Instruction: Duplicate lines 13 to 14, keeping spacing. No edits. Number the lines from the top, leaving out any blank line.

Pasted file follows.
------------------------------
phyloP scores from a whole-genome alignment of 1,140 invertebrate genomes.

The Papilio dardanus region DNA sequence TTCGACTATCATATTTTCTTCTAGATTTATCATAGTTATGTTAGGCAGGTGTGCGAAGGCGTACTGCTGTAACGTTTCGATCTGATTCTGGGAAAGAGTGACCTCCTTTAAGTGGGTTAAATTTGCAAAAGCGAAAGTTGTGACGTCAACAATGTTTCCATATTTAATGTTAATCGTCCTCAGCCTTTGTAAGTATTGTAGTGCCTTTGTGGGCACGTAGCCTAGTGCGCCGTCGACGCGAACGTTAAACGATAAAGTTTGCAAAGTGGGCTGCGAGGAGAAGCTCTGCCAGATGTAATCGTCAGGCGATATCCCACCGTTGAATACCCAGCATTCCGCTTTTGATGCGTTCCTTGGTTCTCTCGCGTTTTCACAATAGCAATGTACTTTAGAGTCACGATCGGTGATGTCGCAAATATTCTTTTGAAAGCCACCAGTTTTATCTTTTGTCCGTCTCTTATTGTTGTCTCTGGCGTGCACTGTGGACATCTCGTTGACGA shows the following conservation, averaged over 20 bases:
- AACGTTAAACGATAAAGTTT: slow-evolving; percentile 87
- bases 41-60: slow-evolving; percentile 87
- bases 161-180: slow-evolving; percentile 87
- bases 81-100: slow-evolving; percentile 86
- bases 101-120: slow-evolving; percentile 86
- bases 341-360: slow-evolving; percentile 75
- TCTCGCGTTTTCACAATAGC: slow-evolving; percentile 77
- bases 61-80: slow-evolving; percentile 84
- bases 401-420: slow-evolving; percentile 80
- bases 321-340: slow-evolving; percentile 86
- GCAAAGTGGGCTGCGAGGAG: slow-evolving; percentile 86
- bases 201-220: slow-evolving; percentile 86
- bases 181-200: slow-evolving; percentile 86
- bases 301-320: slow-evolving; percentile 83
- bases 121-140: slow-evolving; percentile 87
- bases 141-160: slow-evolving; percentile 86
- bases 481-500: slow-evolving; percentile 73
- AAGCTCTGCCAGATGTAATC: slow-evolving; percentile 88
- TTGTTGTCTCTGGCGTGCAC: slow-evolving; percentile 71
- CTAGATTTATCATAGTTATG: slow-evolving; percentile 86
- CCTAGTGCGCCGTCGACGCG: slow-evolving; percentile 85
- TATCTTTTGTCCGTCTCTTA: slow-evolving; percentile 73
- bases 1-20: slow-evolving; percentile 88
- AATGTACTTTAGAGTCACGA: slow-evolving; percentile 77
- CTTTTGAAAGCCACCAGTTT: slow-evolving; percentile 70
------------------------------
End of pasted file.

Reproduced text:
- GCAAAGTGGGCTGCGAGGAG: slow-evolving; percentile 86
- bases 201-220: slow-evolving; percentile 86